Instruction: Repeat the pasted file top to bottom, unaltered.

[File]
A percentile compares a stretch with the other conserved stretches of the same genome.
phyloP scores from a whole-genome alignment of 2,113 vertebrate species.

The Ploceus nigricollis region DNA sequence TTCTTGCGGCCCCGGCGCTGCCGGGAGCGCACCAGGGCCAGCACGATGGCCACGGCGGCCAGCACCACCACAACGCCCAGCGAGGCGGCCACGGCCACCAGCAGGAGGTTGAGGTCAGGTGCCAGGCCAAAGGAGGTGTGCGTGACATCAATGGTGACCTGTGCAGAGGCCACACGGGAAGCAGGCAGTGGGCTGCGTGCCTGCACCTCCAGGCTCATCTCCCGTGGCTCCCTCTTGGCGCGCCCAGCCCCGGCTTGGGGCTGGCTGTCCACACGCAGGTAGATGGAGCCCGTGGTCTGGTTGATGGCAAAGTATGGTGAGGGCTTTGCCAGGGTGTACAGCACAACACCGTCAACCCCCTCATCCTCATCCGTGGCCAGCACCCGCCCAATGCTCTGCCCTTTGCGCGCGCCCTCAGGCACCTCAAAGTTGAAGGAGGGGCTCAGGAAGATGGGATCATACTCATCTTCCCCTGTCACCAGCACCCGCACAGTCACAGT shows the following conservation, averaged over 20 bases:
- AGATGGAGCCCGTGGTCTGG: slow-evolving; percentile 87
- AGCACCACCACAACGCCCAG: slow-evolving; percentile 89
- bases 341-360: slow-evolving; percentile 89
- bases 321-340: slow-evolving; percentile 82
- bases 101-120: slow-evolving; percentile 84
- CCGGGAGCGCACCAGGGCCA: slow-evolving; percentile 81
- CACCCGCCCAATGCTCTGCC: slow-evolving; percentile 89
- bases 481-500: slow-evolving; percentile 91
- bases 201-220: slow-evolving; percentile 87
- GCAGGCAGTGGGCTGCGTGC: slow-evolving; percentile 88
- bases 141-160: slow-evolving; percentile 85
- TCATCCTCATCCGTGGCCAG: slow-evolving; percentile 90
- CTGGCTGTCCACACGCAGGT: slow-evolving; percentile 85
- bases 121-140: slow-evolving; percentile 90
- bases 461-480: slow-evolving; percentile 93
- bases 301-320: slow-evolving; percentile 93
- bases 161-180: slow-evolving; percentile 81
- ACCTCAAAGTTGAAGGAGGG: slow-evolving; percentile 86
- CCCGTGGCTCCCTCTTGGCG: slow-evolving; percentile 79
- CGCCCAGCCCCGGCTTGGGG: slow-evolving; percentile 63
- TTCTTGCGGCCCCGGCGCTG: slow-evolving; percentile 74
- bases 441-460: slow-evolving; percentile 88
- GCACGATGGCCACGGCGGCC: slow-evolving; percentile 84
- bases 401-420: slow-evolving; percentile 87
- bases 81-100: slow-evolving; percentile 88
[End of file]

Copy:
A percentile compares a stretch with the other conserved stretches of the same genome.
phyloP scores from a whole-genome alignment of 2,113 vertebrate species.

The Ploceus nigricollis region DNA sequence TTCTTGCGGCCCCGGCGCTGCCGGGAGCGCACCAGGGCCAGCACGATGGCCACGGCGGCCAGCACCACCACAACGCCCAGCGAGGCGGCCACGGCCACCAGCAGGAGGTTGAGGTCAGGTGCCAGGCCAAAGGAGGTGTGCGTGACATCAATGGTGACCTGTGCAGAGGCCACACGGGAAGCAGGCAGTGGGCTGCGTGCCTGCACCTCCAGGCTCATCTCCCGTGGCTCCCTCTTGGCGCGCCCAGCCCCGGCTTGGGGCTGGCTGTCCACACGCAGGTAGATGGAGCCCGTGGTCTGGTTGATGGCAAAGTATGGTGAGGGCTTTGCCAGGGTGTACAGCACAACACCGTCAACCCCCTCATCCTCATCCGTGGCCAGCACCCGCCCAATGCTCTGCCCTTTGCGCGCGCCCTCAGGCACCTCAAAGTTGAAGGAGGGGCTCAGGAAGATGGGATCATACTCATCTTCCCCTGTCACCAGCACCCGCACAGTCACAGT shows the following conservation, averaged over 20 bases:
- AGATGGAGCCCGTGGTCTGG: slow-evolving; percentile 87
- AGCACCACCACAACGCCCAG: slow-evolving; percentile 89
- bases 341-360: slow-evolving; percentile 89
- bases 321-340: slow-evolving; percentile 82
- bases 101-120: slow-evolving; percentile 84
- CCGGGAGCGCACCAGGGCCA: slow-evolving; percentile 81
- CACCCGCCCAATGCTCTGCC: slow-evolving; percentile 89
- bases 481-500: slow-evolving; percentile 91
- bases 201-220: slow-evolving; percentile 87
- GCAGGCAGTGGGCTGCGTGC: slow-evolving; percentile 88
- bases 141-160: slow-evolving; percentile 85
- TCATCCTCATCCGTGGCCAG: slow-evolving; percentile 90
- CTGGCTGTCCACACGCAGGT: slow-evolving; percentile 85
- bases 121-140: slow-evolving; percentile 90
- bases 461-480: slow-evolving; percentile 93
- bases 301-320: slow-evolving; percentile 93
- bases 161-180: slow-evolving; percentile 81
- ACCTCAAAGTTGAAGGAGGG: slow-evolving; percentile 86
- CCCGTGGCTCCCTCTTGGCG: slow-evolving; percentile 79
- CGCCCAGCCCCGGCTTGGGG: slow-evolving; percentile 63
- TTCTTGCGGCCCCGGCGCTG: slow-evolving; percentile 74
- bases 441-460: slow-evolving; percentile 88
- GCACGATGGCCACGGCGGCC: slow-evolving; percentile 84
- bases 401-420: slow-evolving; percentile 87
- bases 81-100: slow-evolving; percentile 88